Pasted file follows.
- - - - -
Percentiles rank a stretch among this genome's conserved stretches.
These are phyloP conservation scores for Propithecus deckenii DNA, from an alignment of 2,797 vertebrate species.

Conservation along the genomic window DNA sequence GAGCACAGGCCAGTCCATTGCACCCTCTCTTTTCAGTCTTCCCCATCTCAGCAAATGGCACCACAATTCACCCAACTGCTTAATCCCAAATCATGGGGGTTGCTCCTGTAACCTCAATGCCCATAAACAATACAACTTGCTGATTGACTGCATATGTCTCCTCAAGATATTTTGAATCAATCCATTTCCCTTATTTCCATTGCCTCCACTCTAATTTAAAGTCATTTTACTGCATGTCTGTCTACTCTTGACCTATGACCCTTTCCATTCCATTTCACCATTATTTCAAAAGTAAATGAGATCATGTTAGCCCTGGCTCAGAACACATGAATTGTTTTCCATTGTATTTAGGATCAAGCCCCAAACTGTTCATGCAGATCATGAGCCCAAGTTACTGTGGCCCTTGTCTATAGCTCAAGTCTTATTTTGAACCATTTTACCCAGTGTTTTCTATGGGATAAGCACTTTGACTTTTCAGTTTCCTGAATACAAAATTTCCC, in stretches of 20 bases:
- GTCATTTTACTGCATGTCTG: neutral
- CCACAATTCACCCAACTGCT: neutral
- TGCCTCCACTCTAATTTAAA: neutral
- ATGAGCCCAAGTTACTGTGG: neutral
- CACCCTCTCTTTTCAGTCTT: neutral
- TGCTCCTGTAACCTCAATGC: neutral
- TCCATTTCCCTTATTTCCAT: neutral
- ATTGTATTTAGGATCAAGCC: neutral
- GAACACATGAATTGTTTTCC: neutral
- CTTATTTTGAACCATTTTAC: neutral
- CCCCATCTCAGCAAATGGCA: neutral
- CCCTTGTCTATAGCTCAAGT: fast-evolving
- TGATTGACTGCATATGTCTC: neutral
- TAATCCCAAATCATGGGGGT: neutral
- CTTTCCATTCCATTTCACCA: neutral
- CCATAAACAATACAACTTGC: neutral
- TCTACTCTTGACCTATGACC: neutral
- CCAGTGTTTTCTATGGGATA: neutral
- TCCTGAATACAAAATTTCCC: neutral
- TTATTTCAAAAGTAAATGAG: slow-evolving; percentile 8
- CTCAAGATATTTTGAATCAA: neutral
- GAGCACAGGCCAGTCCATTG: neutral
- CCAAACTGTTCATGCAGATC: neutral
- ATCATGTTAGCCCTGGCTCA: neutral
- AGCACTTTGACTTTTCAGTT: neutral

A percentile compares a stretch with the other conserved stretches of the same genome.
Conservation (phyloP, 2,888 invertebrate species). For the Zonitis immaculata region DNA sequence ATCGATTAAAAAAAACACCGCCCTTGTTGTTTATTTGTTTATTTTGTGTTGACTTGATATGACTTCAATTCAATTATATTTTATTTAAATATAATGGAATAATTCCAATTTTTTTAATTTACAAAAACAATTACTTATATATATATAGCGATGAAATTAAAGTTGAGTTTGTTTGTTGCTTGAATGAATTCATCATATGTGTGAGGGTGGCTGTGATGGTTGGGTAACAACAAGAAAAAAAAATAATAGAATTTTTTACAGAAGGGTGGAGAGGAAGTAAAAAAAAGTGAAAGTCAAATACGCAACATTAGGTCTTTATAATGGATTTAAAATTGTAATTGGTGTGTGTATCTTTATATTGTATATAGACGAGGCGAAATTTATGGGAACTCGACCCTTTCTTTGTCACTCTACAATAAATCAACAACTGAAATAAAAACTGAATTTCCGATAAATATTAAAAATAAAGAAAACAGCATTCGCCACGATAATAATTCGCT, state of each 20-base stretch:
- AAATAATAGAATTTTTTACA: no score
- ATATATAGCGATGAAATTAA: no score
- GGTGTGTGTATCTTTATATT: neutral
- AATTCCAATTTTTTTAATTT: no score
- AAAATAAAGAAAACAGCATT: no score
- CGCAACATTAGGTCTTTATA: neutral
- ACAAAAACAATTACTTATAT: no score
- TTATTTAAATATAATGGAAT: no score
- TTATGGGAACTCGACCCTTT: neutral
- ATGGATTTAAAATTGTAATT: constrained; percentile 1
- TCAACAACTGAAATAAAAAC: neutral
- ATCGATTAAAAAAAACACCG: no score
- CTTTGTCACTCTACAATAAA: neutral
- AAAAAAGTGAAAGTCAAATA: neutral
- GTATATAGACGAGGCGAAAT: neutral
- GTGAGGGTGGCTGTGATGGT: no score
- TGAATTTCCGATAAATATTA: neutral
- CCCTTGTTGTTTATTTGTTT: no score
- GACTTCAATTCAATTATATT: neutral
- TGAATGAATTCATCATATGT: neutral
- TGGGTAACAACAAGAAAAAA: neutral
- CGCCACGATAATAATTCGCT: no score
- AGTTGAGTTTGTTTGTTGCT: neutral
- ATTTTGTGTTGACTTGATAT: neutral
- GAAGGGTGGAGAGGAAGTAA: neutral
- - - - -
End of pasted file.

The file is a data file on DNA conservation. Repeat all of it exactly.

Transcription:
Percentiles rank a stretch among this genome's conserved stretches.
These are phyloP conservation scores for Propithecus deckenii DNA, from an alignment of 2,797 vertebrate species.

Conservation along the genomic window DNA sequence GAGCACAGGCCAGTCCATTGCACCCTCTCTTTTCAGTCTTCCCCATCTCAGCAAATGGCACCACAATTCACCCAACTGCTTAATCCCAAATCATGGGGGTTGCTCCTGTAACCTCAATGCCCATAAACAATACAACTTGCTGATTGACTGCATATGTCTCCTCAAGATATTTTGAATCAATCCATTTCCCTTATTTCCATTGCCTCCACTCTAATTTAAAGTCATTTTACTGCATGTCTGTCTACTCTTGACCTATGACCCTTTCCATTCCATTTCACCATTATTTCAAAAGTAAATGAGATCATGTTAGCCCTGGCTCAGAACACATGAATTGTTTTCCATTGTATTTAGGATCAAGCCCCAAACTGTTCATGCAGATCATGAGCCCAAGTTACTGTGGCCCTTGTCTATAGCTCAAGTCTTATTTTGAACCATTTTACCCAGTGTTTTCTATGGGATAAGCACTTTGACTTTTCAGTTTCCTGAATACAAAATTTCCC, in stretches of 20 bases:
- GTCATTTTACTGCATGTCTG: neutral
- CCACAATTCACCCAACTGCT: neutral
- TGCCTCCACTCTAATTTAAA: neutral
- ATGAGCCCAAGTTACTGTGG: neutral
- CACCCTCTCTTTTCAGTCTT: neutral
- TGCTCCTGTAACCTCAATGC: neutral
- TCCATTTCCCTTATTTCCAT: neutral
- ATTGTATTTAGGATCAAGCC: neutral
- GAACACATGAATTGTTTTCC: neutral
- CTTATTTTGAACCATTTTAC: neutral
- CCCCATCTCAGCAAATGGCA: neutral
- CCCTTGTCTATAGCTCAAGT: fast-evolving
- TGATTGACTGCATATGTCTC: neutral
- TAATCCCAAATCATGGGGGT: neutral
- CTTTCCATTCCATTTCACCA: neutral
- CCATAAACAATACAACTTGC: neutral
- TCTACTCTTGACCTATGACC: neutral
- CCAGTGTTTTCTATGGGATA: neutral
- TCCTGAATACAAAATTTCCC: neutral
- TTATTTCAAAAGTAAATGAG: slow-evolving; percentile 8
- CTCAAGATATTTTGAATCAA: neutral
- GAGCACAGGCCAGTCCATTG: neutral
- CCAAACTGTTCATGCAGATC: neutral
- ATCATGTTAGCCCTGGCTCA: neutral
- AGCACTTTGACTTTTCAGTT: neutral

A percentile compares a stretch with the other conserved stretches of the same genome.
Conservation (phyloP, 2,888 invertebrate species). For the Zonitis immaculata region DNA sequence ATCGATTAAAAAAAACACCGCCCTTGTTGTTTATTTGTTTATTTTGTGTTGACTTGATATGACTTCAATTCAATTATATTTTATTTAAATATAATGGAATAATTCCAATTTTTTTAATTTACAAAAACAATTACTTATATATATATAGCGATGAAATTAAAGTTGAGTTTGTTTGTTGCTTGAATGAATTCATCATATGTGTGAGGGTGGCTGTGATGGTTGGGTAACAACAAGAAAAAAAAATAATAGAATTTTTTACAGAAGGGTGGAGAGGAAGTAAAAAAAAGTGAAAGTCAAATACGCAACATTAGGTCTTTATAATGGATTTAAAATTGTAATTGGTGTGTGTATCTTTATATTGTATATAGACGAGGCGAAATTTATGGGAACTCGACCCTTTCTTTGTCACTCTACAATAAATCAACAACTGAAATAAAAACTGAATTTCCGATAAATATTAAAAATAAAGAAAACAGCATTCGCCACGATAATAATTCGCT, state of each 20-base stretch:
- AAATAATAGAATTTTTTACA: no score
- ATATATAGCGATGAAATTAA: no score
- GGTGTGTGTATCTTTATATT: neutral
- AATTCCAATTTTTTTAATTT: no score
- AAAATAAAGAAAACAGCATT: no score
- CGCAACATTAGGTCTTTATA: neutral
- ACAAAAACAATTACTTATAT: no score
- TTATTTAAATATAATGGAAT: no score
- TTATGGGAACTCGACCCTTT: neutral
- ATGGATTTAAAATTGTAATT: constrained; percentile 1
- TCAACAACTGAAATAAAAAC: neutral
- ATCGATTAAAAAAAACACCG: no score
- CTTTGTCACTCTACAATAAA: neutral
- AAAAAAGTGAAAGTCAAATA: neutral
- GTATATAGACGAGGCGAAAT: neutral
- GTGAGGGTGGCTGTGATGGT: no score
- TGAATTTCCGATAAATATTA: neutral
- CCCTTGTTGTTTATTTGTTT: no score
- GACTTCAATTCAATTATATT: neutral
- TGAATGAATTCATCATATGT: neutral
- TGGGTAACAACAAGAAAAAA: neutral
- CGCCACGATAATAATTCGCT: no score
- AGTTGAGTTTGTTTGTTGCT: neutral
- ATTTTGTGTTGACTTGATAT: neutral
- GAAGGGTGGAGAGGAAGTAA: neutral